The top seven on the list are actually from the above list, too: Delgado still in the lead, followed by McGriff, Berkman, Stargell, McCovey, Konerko and Giambi.

No. 8 was Boston’s previous big star at first, Mo Vaughn. Vaughn, who had recently missed a full season with an injury, played a handful of games at 35 and retired.

No. 9, Derrek Lee, also had only one year left. He hit 19 homers and batted .267 in 113 games.

And, finally, Gil Hodges. Hodges had his final star season at 35, with 25 homers and hitting .276. He played a little over 100 games in each of the next two years, but averaging just over two plate appearances per game. Both seasons were on the weak side. He then wrapped up with a year as a backup on the ’62 Mets and a handful of games with the ’63 team.

The averages of the years ahead, for both the retired and unretired players, are almost identical. Using the retired ones, Ortiz projects to play four more years with 77 homers, 260 RBI and a .266 average. The results are very slightly less than Ortiz’s actual totals through three years, the biggest difference being Ortiz’s .311 average.

Ortiz vs. Projected Performance

 
Years
HR
RBI
AVG
Projected
4
77
260
.266
Actual
3
82
259
.311
 
 
 
 
 
Ortiz, after age 34, has already matched expectations.

Matching Expectations -- Early

So, in a sense, Ortiz did EXACTLY what he was supposed to, but in one year fewer. That’s a pretty big deal at any age, let alone compared to top players. Did any of the other 10 perform similarly from that point, age 34? Yes.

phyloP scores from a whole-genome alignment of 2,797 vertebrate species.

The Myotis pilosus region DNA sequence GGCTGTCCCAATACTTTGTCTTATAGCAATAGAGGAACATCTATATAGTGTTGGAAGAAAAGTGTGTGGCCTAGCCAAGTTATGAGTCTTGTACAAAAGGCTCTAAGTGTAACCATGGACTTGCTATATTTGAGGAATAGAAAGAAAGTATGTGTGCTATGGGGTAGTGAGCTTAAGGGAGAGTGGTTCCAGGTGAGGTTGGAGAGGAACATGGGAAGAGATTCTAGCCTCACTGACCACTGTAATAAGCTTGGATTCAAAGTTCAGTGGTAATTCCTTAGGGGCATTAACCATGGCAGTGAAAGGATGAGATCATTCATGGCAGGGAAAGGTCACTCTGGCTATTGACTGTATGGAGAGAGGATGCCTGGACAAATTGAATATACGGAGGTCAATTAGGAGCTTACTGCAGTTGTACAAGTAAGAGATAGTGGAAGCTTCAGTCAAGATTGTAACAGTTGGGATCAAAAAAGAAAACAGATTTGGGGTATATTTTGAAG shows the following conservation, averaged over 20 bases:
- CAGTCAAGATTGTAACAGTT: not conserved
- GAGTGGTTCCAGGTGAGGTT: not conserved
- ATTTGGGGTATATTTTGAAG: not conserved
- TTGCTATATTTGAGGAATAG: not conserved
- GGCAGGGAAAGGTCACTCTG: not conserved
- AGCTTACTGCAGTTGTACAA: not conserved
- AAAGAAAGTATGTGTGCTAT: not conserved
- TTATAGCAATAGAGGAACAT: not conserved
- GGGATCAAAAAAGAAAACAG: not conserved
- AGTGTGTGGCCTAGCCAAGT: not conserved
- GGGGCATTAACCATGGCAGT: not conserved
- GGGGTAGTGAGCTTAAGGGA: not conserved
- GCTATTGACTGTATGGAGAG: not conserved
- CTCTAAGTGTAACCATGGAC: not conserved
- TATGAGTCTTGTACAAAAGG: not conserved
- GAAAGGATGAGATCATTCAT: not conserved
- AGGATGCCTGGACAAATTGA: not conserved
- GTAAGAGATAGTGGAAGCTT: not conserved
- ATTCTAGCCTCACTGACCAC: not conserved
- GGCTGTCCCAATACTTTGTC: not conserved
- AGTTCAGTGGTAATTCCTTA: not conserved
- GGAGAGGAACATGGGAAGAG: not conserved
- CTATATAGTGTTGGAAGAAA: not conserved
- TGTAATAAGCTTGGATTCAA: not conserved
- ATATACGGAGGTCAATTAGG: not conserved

McGriff, Stargell, McCovey and Giambi kept up with Ortiz and kept going. Each hit more than 125 homers and drove in more than 400 runs after that point. Since the four are on both comp lists and continued playing after age 37, it’s fair to project Ortiz as hitting at least 40 more homers and driving in another 150 runs or so.

None of the other players hit over .283 in that point, well below Ortiz. Even if Ortiz were to regress toward a .283 average in his post-34 career, it would take him some time to get there.

Manny Ramirez

Manny Ramirez became something of a hot potato after playing like Ortiz through ages 35-37.
Manny Ramirez became something of a hot potato after playing like Ortiz through ages 35-37. | Source

How Did Similar Late-Age Sluggers Do?

So far, so good for the Sox. But perhaps it makes more sense to look at the players with the most similar age 35-37 numbers, regardless of where they were beforehand. How did these players, whether previously stars or late bloomers, do over the next few years?

It turns out that the two most similar players in runs, hits, average, homers and RBI for those ages are also Red Sox legends, Manny Ramirez and Ellis Burks.

At 38, Ramirez played 90 games. The Dodgers got tired of him midseason and sent him to Chicago. He hit .298, but was becoming an unwanted commodity. He got into five games at 39, then retired when threatened with a drug suspension. It’s hard to judge Ortiz’s future by that.

Burks was coming off three outstanding seasons that proved his Colorado success was not a fluke. But he was effectively done at 38, playing 55 games and making a last, brief and withered stop back in Boston in 2004.

Figuring out how to judge Ortiz’s next few years doesn’t seem too easy. Apparently, his last few were predictable – not that anybody thought so at the time. My best guess is to look at the three players who not only matched him from 34 to 37, but were given a chance to keep playing full-time and had something left: McCovey, Stargell and McGriff.

Does that make this deal worth it? At the least it justifies the first two years. When you consider how important Ortiz is to the franchise and what the team will gain by giving a sentimental favorite apparently still on his game another few years… well, it seems like a no-brainer. If he really matches the high expectations of the bonuses in the deal for the third or fourth years, it will seem like a bargain.

In many ways, it’s very similar to what the Yankees get from fully committing to Jeter for another year. If he succeeds, the cost is worth it. If he does not, the goodwill given to fans and players could pay off.

Even a ruthlessly efficient sabermetric leadership has to take certain sentimental gambles.